While out for a short run in his sailing boat, machinery salesman Peter Grant runs aground on a small off-shore island; an uncharted piece of Scotland's west coast. A taciturn couple comes to his aid, but retired Commander Barlow is a man with a secret, and his wife Lettie is clearly afraid of something. A silent bond forms between Peter and Lettie, and as their touch-less, kiss-less passion deepens through erratic brief encounters, burly Barlow's trips across the tide-created causeway grow ever more compulsive….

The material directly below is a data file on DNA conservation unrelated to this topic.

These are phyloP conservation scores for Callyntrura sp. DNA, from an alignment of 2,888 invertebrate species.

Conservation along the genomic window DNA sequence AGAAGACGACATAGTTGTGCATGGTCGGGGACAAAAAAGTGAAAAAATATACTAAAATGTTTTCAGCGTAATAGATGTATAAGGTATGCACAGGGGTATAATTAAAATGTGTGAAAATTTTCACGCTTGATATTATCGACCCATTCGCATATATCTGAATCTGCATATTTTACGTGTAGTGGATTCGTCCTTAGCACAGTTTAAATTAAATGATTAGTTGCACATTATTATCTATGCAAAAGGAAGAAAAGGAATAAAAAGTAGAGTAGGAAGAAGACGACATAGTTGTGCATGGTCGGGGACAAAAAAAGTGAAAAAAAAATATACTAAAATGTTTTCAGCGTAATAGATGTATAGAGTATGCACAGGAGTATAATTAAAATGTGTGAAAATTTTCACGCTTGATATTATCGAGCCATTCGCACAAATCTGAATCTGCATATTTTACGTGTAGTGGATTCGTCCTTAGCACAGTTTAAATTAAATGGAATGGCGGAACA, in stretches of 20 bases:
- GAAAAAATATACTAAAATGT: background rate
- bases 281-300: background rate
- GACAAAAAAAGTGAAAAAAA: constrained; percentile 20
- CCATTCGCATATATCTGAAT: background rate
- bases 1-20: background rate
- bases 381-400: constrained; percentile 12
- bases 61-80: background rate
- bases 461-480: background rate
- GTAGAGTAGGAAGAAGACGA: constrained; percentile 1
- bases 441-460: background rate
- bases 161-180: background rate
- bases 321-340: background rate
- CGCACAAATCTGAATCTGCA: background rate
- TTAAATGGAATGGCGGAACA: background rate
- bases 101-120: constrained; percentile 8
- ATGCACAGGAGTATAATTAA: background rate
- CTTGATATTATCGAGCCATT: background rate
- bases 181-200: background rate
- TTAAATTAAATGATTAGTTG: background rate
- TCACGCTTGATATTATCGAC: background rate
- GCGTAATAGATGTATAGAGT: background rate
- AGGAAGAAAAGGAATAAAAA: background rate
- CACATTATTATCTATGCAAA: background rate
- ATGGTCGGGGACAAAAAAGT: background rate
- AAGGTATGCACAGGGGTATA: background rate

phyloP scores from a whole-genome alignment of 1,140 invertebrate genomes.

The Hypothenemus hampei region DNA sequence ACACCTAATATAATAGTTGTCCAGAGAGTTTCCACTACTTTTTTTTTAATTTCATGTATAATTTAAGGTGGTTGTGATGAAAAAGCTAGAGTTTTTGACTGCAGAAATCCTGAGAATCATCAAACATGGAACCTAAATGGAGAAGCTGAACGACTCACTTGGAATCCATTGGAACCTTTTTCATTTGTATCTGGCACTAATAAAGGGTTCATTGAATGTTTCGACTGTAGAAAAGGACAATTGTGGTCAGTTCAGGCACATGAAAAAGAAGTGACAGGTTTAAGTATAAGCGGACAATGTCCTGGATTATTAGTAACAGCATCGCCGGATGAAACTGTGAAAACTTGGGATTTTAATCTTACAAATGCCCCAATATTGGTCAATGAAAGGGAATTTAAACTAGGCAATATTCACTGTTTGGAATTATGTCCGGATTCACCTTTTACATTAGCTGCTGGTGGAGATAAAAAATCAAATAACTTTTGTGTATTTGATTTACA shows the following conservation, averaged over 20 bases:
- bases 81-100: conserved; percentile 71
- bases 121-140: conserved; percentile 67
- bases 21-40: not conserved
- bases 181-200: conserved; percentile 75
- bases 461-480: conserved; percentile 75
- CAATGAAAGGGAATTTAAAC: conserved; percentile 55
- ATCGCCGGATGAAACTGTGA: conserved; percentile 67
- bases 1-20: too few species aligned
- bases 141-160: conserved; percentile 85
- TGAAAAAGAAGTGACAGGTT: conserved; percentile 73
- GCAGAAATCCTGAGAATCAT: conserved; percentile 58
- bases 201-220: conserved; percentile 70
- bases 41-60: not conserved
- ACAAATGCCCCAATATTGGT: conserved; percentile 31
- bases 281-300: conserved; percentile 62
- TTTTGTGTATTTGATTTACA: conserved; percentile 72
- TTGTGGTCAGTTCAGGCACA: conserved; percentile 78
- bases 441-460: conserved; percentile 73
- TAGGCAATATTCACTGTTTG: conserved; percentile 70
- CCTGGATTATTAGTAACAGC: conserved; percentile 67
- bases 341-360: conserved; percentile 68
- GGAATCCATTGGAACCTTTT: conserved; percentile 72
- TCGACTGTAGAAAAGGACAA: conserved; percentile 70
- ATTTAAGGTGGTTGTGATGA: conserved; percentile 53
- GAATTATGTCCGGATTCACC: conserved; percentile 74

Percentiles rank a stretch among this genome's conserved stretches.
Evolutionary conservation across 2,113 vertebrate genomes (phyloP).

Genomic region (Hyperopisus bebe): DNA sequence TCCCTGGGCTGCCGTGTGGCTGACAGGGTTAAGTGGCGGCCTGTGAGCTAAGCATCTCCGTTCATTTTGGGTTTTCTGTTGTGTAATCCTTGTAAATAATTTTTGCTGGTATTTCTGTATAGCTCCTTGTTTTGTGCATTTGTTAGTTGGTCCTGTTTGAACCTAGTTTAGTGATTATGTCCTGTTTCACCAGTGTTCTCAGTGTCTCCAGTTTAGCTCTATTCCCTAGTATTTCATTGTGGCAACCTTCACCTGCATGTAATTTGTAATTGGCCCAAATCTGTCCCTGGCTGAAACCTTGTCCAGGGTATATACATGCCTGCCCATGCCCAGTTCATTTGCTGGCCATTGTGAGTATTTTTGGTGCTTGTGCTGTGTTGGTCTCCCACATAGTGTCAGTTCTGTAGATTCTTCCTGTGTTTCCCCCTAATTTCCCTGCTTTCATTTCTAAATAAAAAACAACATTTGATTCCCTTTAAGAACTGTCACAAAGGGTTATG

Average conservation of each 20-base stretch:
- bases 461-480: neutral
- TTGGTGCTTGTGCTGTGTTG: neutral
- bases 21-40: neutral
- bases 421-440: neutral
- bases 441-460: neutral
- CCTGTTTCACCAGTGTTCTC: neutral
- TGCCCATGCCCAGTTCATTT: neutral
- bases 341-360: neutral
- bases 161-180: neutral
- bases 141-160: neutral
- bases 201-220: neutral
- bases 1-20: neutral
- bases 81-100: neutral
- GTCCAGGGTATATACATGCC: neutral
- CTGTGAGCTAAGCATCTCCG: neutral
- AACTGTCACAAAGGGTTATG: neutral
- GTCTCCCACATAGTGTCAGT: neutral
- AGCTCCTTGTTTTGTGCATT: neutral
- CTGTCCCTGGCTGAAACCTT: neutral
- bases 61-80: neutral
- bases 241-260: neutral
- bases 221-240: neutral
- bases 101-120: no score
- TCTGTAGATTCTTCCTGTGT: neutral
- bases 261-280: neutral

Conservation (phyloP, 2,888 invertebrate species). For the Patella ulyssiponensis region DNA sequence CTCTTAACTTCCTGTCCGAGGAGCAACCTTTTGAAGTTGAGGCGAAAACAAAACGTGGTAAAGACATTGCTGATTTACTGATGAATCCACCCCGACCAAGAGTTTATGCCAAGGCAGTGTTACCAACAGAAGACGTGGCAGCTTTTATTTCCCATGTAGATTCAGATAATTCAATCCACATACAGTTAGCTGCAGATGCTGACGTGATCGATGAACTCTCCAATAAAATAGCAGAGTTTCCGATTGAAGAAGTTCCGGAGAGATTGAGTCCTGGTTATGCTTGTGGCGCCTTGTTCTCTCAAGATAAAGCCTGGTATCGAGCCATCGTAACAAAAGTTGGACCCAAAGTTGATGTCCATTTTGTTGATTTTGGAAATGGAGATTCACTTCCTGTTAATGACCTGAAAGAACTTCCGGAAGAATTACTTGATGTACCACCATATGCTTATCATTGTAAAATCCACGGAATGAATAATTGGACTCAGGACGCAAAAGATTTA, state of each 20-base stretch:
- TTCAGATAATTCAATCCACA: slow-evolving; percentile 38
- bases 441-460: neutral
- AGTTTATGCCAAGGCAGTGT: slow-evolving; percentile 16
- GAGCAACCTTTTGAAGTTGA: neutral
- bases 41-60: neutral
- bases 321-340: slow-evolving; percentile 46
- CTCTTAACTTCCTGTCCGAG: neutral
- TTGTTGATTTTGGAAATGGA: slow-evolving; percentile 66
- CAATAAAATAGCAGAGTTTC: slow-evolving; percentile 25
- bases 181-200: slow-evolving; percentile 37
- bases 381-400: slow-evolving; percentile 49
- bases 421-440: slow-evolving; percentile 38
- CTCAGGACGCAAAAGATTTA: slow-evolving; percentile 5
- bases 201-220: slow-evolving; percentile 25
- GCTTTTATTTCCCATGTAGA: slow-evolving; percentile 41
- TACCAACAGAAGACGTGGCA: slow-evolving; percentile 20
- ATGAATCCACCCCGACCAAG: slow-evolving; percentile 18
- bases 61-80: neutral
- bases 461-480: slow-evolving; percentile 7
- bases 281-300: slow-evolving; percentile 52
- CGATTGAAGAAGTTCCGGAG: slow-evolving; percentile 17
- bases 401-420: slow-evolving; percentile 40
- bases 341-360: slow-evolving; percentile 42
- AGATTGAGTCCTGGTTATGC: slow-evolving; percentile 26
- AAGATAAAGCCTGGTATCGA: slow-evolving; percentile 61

Praised by critics for his clean prose style, characterisation and the strong sense of place in his novels, Philip Maitland Hubbard was born in Reading, Berkshire and brought up in the Channel Islands. He was educated at Oxford, where he won the Newdigate Prize for English verse in 1933. From 1934 until its disbandment in 1947 he served with the Indian Civil service, then for the British Council, before retiring to work as a freelance writer. He contributed to a number of publications, including Punch, and wrote sixteen novels for adults and two children's books. He lived in Dorset and Scotland, and many of his novels draw on his interest in and knowledge of rural pursuits and folk religion.